Revenue Procedure 2008-72 contains additional information on these standard mileage rates.

Let Accounting & Tax Solutions, Inc. help you navigate through the many regulations and nuances of the tax laws, to ensure that you receive the expert advice of a licensed tax practitioner: Contact Form

The Best Tax Shelter Around – Your Personal Residence!

By 2007, Tax Tips

If you’re a homeowner, Uncle Sam has thrown you a tax shelter that’s beyond compare. You may deduct the mortgage interest paid on your annual tax return and deduct the property taxes on your Schedule A. If you don’t currently own a home, this tax benefit is significant enough to make you look seriously at home ownership.

The concept is simple, but it starts to get a little more complicated when you add in “points.” Points are one type of fee paid at closing to your lender. If you pay points when you buy your new home, these may be deducted in full in the year of purchase. However, if you refinance your loan, the points must then be deducted over the life of the new loan. In the event you are deducting points annually and then decide to refinance again, you will be able to deduct the balance of the points when you pay off the old mortgage. Of course, all these deductions are based on being able to itemize your deductions on Schedule A.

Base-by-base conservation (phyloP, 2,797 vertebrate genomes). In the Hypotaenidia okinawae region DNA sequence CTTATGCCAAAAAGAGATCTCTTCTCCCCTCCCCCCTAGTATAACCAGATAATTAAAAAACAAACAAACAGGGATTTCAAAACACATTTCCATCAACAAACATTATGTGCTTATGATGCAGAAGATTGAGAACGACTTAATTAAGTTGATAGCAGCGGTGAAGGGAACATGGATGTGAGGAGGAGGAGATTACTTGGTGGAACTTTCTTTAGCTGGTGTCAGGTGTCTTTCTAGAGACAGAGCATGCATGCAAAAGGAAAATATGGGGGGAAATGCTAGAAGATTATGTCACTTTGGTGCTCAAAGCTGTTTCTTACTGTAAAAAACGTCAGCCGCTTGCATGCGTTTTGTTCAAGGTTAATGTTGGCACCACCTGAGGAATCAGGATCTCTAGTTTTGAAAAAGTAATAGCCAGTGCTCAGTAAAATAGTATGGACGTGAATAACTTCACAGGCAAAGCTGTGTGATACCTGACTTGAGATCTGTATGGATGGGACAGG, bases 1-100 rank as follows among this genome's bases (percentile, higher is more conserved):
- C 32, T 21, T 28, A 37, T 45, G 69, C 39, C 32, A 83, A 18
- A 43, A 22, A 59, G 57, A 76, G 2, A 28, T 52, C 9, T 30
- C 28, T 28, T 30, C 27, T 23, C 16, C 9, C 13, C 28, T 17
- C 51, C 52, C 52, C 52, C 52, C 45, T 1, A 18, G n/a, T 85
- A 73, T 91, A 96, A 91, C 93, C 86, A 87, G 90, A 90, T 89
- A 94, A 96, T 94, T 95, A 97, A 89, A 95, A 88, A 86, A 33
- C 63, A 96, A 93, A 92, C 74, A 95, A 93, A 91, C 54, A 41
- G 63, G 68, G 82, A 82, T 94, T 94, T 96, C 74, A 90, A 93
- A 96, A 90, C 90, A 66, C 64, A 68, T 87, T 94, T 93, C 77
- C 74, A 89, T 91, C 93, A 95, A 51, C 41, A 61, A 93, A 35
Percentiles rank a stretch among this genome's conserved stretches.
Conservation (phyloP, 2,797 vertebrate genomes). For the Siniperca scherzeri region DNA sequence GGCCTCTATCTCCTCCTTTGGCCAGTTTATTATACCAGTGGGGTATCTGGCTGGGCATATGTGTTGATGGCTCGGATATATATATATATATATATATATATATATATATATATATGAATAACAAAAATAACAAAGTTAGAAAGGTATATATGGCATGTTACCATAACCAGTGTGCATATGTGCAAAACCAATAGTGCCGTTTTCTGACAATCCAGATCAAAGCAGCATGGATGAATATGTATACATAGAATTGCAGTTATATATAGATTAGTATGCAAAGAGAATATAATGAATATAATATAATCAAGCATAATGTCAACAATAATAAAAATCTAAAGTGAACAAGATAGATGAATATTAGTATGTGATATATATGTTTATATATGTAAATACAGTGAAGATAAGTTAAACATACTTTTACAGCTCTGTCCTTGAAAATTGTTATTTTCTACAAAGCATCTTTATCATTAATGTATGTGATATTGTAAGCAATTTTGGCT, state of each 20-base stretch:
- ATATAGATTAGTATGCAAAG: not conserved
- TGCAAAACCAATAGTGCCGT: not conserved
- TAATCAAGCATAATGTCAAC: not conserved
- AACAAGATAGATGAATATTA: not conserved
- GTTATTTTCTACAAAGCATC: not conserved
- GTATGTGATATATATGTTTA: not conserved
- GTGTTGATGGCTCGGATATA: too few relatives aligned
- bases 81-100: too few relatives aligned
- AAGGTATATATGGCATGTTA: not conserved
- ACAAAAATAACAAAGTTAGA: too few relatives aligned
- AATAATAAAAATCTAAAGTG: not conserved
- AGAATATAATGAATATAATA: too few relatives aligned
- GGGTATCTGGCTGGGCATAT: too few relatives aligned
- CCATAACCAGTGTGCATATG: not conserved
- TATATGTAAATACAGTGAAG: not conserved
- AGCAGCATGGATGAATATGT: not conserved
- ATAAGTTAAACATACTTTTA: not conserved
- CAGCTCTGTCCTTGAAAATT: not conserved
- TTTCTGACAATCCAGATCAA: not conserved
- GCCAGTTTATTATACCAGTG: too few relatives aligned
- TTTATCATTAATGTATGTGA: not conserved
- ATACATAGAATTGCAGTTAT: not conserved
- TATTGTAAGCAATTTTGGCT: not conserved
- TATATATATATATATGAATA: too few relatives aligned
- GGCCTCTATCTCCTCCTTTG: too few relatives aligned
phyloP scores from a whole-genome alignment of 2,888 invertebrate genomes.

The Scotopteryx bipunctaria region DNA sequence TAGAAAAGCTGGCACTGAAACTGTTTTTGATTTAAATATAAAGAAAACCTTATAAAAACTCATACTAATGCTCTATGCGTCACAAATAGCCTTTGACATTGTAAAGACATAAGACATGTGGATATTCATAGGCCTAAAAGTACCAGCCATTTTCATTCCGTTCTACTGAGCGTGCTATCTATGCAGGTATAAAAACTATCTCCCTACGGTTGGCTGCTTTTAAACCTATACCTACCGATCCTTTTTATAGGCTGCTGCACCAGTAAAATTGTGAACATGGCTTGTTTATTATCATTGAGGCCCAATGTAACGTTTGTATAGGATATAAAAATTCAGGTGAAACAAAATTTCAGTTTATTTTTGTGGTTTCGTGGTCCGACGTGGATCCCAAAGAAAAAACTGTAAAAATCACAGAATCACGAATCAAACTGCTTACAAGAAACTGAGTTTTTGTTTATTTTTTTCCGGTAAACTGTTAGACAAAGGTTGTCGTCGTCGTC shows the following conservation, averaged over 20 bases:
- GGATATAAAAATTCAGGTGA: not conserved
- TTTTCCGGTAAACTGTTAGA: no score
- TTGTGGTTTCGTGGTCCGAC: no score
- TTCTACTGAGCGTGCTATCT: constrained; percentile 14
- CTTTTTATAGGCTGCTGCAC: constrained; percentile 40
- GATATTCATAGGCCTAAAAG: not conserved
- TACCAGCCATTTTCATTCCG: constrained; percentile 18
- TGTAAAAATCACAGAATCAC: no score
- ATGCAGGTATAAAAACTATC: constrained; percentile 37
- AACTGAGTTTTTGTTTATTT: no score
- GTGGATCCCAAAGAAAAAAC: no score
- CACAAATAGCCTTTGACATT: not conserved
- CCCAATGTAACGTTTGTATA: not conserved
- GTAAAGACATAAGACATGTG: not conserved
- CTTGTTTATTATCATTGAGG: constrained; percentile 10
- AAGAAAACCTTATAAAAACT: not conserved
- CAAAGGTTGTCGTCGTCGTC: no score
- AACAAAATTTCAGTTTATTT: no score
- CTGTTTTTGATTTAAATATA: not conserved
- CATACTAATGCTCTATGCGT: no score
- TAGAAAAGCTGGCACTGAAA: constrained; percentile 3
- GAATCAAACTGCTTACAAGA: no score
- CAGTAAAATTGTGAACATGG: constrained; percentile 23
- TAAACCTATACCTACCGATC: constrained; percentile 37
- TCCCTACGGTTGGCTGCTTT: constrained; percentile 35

There are some limitations.

  • Points must not be more than amounts generally charged in your area.
  • Funds provided at closing must be at least equal to the points.
  • Loan must be used to buy or build taxpayer’s main home.